Short Term, High Dose Vitamin D Supplementation for COVID-19 (SHADE)
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|ClinicalTrials.gov Identifier: NCT04459247|
Recruitment Status : Active, not recruiting
First Posted : July 7, 2020
Last Update Posted : August 27, 2020
Coronavirus-2019 (COVID-19) caused by severe acute respiratory syndrome-associated coronavirus-2 (SARS-CoV-2) has affected the lives of millions of individuals globally and severely strained the medical community. Pre-symptomatic and asymptomatic SARS-CoV-2 positive individuals far outnumber the symptomatic ones or those with severe disease. The transmission potential of SARS CoV-2 is potentially greator than earlier viral outbreaks of SARS-CoV and MERS-CoV. Identification of asymptomatic carriers of SARS-CoV-2 infection is paramount to contain viral infection because of high transmission potential Routine measures of social distancing, personal hand hygiene and limited outdoor contact activities have shown benefits to limit corona virus infection. However, the role of vitamin D in SARS-CoV-2 infection is not explored despite the knowledge of an immunomodulatory role and protective effect of vitamin D against viral infections. It has been found that mortality from COVID-19 is more in countries with vitamin D deficiency.
The role of therapeutic vitamin D supplementation in asymptomatic individuals with vitamin-D deficiency and COVID-19 is not known. Immune-modulatory effect of vitamin D is likely to be observed at 25(OH)D levels which are considered higher than that required for normal bone metabolism.An earlier SARS-CoV-2 negativity may have significant public health benefits in limiting the spread of the disease. Therefore, we hypothesise that high dose vitamin D supplementation in patients with COVID-19 and vitamin D deficiency may lead to SARS-CoV-2 negativity in greater proportions of patients associated with decrease in serological markers of inflammation.
|Condition or disease||Intervention/treatment||Phase|
|COVID||Drug: Vit D||Not Applicable|
The role of therapeutic vitamin D supplementation in asymptomatic individuals with vitamin-D deficiency and COVID-19 is not known. Immune-modulatory effect of vitamin D is likely to be observed at 25(OH)D levels which are considered higher than that required for normal bone metabolism. An earlier SARS-CoV-2 negativity may have significant public health benefits in limiting the spread of the disease. Therefore, we hypothesise that high dose vitamin D supplementation in patients with COVID-19 and vitamin D deficiency may lead to SARS-CoV-2 negativity in greater proportions of patients associated with decrease in serological markers of inflammation.
Methods: Consecutive individuals with SARS-CoV-2 infection who were mildly symptomatic or asymptomatic with or without co-morbidities (hypertension, diabetes mellitus, chronic obstructive airway disease, chronic liver disease) admitted to tertiary care hospital in north India were invited for the study. A written consent was obtained from all patients included in the study and protocol was approved by the Institute Ethics Committee.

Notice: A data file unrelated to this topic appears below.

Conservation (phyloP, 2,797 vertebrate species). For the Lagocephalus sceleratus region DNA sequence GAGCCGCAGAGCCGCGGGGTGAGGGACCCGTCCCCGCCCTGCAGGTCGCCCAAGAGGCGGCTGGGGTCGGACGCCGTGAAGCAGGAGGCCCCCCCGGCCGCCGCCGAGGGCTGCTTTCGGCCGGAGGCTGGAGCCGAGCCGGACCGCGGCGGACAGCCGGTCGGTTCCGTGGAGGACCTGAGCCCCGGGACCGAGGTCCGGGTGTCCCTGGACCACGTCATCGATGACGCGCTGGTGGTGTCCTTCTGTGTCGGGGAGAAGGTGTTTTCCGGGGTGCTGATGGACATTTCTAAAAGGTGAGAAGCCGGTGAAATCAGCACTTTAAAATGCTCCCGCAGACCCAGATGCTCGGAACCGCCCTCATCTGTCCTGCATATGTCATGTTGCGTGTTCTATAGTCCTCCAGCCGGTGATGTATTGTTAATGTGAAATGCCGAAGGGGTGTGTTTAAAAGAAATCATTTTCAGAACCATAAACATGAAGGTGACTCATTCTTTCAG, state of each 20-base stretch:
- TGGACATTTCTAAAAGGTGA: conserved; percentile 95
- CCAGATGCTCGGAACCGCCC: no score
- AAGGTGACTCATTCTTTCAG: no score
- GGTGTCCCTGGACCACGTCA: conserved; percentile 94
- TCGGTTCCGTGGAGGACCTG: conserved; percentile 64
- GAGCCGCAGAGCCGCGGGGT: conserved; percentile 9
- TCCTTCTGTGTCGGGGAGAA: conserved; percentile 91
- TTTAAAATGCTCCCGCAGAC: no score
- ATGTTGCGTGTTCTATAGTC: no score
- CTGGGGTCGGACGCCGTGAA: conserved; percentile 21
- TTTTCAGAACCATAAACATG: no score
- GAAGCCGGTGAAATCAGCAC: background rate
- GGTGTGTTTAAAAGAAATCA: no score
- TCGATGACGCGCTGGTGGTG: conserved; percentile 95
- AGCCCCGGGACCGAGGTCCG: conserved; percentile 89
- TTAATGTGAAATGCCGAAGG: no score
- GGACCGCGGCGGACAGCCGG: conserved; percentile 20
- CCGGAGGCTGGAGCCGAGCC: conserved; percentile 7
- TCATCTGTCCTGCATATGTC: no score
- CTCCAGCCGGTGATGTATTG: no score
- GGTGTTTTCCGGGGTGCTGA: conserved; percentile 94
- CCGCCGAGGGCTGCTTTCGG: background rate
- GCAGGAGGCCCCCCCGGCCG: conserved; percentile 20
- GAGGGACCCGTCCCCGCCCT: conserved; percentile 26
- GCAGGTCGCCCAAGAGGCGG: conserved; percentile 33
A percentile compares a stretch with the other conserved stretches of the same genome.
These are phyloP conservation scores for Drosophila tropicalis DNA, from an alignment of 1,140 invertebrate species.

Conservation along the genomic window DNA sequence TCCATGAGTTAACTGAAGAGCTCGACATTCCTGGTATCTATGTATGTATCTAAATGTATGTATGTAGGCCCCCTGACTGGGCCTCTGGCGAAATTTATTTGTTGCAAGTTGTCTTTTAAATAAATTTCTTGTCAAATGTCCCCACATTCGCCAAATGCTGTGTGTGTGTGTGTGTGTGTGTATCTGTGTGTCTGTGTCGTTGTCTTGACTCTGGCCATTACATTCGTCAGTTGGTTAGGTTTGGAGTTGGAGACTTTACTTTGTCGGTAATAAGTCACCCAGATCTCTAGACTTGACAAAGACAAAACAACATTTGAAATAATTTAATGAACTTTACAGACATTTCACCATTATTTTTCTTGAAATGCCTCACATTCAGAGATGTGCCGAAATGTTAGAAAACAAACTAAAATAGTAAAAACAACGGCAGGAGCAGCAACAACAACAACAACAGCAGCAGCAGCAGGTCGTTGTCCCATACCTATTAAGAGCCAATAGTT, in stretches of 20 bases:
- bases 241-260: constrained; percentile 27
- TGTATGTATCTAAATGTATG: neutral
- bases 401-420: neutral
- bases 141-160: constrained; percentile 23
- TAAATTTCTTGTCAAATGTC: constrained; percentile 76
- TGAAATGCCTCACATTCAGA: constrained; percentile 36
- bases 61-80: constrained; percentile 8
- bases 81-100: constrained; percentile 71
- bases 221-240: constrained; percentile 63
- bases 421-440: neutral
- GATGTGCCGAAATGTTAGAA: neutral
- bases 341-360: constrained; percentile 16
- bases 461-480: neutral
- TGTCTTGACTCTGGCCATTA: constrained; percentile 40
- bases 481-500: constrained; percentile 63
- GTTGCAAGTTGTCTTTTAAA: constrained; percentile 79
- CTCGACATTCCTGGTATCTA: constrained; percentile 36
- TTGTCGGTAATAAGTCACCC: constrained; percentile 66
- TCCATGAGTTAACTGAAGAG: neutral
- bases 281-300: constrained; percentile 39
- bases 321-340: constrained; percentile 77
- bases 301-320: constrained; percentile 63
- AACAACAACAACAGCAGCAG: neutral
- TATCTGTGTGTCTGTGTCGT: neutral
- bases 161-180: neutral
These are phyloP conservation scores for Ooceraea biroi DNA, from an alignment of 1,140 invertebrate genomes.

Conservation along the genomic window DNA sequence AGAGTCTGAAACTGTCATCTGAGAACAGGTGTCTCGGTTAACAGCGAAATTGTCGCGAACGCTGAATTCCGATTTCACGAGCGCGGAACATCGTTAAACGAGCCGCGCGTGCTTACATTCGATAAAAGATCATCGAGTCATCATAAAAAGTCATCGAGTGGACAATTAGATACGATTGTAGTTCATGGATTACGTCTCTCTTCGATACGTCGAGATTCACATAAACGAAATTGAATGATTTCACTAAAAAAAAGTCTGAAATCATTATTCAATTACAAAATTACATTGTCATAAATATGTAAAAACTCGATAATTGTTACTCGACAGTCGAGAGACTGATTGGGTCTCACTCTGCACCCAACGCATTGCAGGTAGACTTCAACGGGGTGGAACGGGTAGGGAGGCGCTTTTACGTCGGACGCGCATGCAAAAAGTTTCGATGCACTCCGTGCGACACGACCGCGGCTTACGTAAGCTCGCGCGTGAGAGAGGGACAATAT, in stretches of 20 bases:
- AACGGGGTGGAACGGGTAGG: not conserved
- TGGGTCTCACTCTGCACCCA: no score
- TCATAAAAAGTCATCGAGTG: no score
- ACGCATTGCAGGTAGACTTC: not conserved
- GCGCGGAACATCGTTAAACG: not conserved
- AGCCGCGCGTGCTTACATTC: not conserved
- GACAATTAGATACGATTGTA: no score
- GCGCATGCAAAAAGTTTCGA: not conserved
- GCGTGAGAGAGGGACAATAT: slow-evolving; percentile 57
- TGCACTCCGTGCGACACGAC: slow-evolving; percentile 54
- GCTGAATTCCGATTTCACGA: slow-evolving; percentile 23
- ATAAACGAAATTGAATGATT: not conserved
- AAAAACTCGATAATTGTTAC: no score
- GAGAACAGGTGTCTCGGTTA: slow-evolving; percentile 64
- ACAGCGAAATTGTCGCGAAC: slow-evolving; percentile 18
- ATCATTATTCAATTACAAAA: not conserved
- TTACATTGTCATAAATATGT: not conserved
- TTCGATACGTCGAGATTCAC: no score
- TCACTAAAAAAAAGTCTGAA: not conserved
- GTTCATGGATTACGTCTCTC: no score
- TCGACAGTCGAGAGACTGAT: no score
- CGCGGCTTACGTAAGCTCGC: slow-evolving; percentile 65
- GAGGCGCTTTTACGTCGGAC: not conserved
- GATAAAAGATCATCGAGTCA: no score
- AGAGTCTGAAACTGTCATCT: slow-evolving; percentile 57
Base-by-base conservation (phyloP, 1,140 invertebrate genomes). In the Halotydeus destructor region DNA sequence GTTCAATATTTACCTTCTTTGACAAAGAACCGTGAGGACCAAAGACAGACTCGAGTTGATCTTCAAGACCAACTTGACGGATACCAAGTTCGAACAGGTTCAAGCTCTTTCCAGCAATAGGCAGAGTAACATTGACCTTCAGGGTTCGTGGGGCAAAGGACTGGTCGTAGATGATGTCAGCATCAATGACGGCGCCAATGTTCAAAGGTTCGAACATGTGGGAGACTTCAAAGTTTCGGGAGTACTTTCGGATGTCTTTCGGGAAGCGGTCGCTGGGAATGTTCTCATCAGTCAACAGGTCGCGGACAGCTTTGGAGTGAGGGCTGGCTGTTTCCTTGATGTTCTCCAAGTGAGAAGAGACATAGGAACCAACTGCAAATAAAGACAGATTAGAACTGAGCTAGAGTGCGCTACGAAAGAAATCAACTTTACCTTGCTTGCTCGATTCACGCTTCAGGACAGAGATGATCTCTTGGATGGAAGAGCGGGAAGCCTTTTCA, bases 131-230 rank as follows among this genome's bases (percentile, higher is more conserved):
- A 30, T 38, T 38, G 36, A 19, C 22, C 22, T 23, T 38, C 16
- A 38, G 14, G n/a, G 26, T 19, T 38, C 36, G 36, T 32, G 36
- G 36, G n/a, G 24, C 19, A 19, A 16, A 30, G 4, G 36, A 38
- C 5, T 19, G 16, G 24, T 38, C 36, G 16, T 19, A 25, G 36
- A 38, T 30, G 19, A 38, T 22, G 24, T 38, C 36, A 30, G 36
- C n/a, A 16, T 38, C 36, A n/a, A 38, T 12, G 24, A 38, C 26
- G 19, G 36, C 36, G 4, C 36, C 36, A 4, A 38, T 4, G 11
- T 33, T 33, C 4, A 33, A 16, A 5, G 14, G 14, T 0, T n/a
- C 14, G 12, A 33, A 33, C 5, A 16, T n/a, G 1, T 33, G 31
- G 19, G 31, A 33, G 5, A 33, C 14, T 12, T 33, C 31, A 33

Patients with vitamin D deficiency defined as 25 (OH)D level<20 ng/ml were randomized to receive daily 60,000IU of cholecalciferol (5 ml oral solution in nano droplet form) for seven days in the "intervention arm" or to receive a single dose of 60,000 IU vitamin D supplementation at admission in the "control arm". Patients unable to take oral supplementation like those requiring invasive ventilation were excluded. Subsequently, 25(OH)D levels were assessed at day 7 and a weekly supplementation of 60,000IU provided to those with 25(OH)D >50 ng/ml or continued on daily vitamin D 60,000 IU supplementation for another seven days in participants with 25 (OH)D<50ng/ml (day-14) in the intervention arm. No vitamin D supplementation was provided in the control arm other than the initial dose at hospital admission.
25 (OH)D, serum calcium, phosphorus, fibrinogen , d-dimer, C-reactive protein, procalcitonin, renal and liver function tests were performed periodically up till day-21 or virus negativity, whichever occurred earlier. Oro-pharyngeal swabs were obtained for SARS-CoV-2 RNA detection at day-5, 7, 10, 14, 18 and 21 and detection was performed by real-time polymerase chain reaction (RT-PCR), CFX-96 IVD, Bio-Rad. 25 (OH)D was analysed by electrochemiluminescence immunoassay (ECLIA) (Roche Cobas E 801 Analyzer; Roche Diagnostics), using the kit supplied by the same manufacturer (Elecsys Total Vitamin D, version 2.0). Serum calcium (N, 8.5-10.2 mg/dl) and C-reactive protein (N, 0-5 mg/l) were processed by ECLIA method using Roche Cobas 8000, Roche Diagnostics. D dimer (N, 0-240 ng/ml) & fibrinogen (N, 2-4g/l) were analyzed using Stago Compact/ Stago STA R model, Diagnostica Stago, Inc, USA respectively.
|Study Type :||Interventional (Clinical Trial)|
|Estimated Enrollment :||30 participants|
|Intervention Model:||Parallel Assignment|
|Masking:||Double (Participant, Care Provider)|
|Official Title:||Short Term, High Dose Vitamin D Supplementation for COVID-19 Disease: Double Blind, Controlled, Study|
|Actual Study Start Date :||June 15, 2020|
|Estimated Primary Completion Date :||August 30, 2020|
|Estimated Study Completion Date :||September 10, 2020|
Vitamin D high dose
Drug: Vit D
Oral liquid formulation of 60000 IU
No Intervention: Control arm
No Vitamin D supplementation
- Virus negativity [ Time Frame: 21 days ]SARS-CoV-2 RNA negative
- Inflammatory Marker [ Time Frame: 21 days ]Change in fibrinogenLevels
- Inflammatory Marker 2 [ Time Frame: 21 days ]Change in D-Dimer Levels
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Please refer to this study by its ClinicalTrials.gov identifier (NCT number): NCT04459247
|Deptt of Endocrinology|
|Chandigarh, India, 160012|